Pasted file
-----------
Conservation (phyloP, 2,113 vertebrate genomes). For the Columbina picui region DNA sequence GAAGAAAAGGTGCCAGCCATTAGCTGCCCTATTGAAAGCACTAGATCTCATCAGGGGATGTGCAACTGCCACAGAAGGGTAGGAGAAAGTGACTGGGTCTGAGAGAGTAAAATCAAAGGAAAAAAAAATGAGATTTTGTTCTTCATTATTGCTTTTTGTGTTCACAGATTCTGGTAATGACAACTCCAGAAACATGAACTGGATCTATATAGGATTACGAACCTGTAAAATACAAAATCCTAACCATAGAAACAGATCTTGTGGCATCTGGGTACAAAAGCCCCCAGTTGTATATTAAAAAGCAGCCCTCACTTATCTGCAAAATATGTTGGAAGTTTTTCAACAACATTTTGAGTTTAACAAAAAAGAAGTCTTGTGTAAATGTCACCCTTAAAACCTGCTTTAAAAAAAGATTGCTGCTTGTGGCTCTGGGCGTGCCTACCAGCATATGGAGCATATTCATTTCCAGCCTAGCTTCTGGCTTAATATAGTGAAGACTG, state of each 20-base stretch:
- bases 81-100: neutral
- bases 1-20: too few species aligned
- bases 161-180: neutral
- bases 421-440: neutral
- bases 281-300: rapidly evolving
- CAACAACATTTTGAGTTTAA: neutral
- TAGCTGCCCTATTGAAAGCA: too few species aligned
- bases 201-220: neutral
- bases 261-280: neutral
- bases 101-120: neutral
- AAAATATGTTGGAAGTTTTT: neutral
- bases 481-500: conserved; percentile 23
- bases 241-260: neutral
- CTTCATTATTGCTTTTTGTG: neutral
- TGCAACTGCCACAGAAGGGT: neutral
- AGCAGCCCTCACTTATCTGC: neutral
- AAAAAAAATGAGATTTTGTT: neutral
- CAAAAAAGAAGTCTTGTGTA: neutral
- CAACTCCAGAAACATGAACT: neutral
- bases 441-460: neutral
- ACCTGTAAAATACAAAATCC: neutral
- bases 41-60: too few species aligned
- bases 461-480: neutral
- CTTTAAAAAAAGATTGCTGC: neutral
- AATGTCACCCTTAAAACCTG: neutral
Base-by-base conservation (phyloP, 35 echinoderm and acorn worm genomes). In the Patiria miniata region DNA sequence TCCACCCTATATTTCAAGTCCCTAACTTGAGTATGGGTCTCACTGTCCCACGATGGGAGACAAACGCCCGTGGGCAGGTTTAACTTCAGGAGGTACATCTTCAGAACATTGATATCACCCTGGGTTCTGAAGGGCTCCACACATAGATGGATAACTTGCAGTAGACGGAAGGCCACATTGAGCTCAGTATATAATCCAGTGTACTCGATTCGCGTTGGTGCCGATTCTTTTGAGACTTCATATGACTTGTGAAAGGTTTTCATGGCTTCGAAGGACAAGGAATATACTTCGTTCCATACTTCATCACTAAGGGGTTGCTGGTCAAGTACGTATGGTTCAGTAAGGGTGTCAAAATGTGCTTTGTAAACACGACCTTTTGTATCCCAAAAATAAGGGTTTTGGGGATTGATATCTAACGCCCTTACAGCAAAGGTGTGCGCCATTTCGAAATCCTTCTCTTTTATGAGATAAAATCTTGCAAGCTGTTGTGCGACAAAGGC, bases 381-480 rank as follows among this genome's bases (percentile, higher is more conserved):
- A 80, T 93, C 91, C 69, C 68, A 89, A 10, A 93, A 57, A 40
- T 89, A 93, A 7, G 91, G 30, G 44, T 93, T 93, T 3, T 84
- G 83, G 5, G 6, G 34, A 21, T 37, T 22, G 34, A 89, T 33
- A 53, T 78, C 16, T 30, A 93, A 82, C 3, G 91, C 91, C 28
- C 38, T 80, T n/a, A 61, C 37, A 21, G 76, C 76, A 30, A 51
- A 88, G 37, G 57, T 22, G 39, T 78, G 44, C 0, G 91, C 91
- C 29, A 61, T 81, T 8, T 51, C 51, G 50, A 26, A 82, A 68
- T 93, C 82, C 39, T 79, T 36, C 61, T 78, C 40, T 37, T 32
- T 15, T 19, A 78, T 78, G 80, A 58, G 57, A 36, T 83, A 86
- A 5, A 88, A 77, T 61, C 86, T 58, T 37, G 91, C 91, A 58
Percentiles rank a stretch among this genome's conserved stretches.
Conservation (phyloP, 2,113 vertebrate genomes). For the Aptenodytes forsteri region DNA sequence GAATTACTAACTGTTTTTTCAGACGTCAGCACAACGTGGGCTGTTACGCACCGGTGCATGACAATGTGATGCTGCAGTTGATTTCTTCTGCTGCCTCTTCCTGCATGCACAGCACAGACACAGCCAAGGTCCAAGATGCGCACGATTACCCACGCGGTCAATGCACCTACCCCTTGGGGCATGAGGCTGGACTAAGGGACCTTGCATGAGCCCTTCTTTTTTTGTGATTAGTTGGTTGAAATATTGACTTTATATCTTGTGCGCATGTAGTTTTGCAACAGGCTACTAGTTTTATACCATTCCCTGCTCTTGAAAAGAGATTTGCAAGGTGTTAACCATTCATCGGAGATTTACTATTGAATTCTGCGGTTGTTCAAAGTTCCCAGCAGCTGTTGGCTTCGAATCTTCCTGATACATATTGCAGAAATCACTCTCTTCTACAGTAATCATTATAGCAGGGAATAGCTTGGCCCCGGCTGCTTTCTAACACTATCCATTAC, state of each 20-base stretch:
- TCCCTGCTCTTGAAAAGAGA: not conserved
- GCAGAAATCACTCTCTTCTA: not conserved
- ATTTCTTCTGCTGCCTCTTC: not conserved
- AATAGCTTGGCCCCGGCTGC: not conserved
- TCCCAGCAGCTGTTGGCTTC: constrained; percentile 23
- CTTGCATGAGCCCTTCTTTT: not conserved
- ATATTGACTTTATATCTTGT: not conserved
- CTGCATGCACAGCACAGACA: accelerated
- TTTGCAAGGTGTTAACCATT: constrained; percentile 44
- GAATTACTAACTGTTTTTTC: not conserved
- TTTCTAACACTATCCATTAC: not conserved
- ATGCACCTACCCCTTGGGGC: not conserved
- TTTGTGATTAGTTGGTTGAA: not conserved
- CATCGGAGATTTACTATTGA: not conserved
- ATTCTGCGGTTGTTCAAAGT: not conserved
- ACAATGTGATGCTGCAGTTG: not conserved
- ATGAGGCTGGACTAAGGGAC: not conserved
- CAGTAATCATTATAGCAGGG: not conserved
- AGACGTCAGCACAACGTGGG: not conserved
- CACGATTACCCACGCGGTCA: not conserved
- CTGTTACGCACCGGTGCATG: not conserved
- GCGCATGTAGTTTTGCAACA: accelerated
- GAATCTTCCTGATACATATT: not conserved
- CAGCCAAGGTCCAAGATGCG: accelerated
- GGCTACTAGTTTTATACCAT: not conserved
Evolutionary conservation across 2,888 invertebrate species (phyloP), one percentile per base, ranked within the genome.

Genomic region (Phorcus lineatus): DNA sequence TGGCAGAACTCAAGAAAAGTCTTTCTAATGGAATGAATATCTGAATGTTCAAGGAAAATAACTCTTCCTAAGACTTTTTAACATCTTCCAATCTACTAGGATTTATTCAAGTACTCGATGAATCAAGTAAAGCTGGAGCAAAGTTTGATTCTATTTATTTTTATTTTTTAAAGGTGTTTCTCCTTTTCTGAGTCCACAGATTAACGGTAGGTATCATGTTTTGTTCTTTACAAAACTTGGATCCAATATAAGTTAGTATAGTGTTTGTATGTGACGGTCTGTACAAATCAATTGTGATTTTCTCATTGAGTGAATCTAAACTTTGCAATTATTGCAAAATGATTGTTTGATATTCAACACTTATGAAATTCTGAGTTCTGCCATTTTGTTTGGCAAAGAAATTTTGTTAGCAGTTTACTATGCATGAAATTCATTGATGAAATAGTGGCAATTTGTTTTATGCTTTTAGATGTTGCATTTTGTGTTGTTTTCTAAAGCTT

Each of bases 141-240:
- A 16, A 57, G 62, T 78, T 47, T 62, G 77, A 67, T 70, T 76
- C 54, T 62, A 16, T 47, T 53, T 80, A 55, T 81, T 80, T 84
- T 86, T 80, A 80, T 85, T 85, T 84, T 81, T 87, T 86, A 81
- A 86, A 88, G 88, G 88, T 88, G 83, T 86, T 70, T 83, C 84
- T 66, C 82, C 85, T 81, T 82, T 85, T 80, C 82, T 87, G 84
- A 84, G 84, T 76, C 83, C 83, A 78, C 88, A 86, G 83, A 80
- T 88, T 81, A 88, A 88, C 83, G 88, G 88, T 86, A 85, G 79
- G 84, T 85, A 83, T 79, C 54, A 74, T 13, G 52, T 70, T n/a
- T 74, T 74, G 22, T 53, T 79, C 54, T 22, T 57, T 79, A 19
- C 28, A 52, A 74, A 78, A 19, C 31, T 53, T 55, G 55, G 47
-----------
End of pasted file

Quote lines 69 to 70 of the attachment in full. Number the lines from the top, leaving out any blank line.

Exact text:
- C 54, T 62, A 16, T 47, T 53, T 80, A 55, T 81, T 80, T 84
- T 86, T 80, A 80, T 85, T 85, T 84, T 81, T 87, T 86, A 81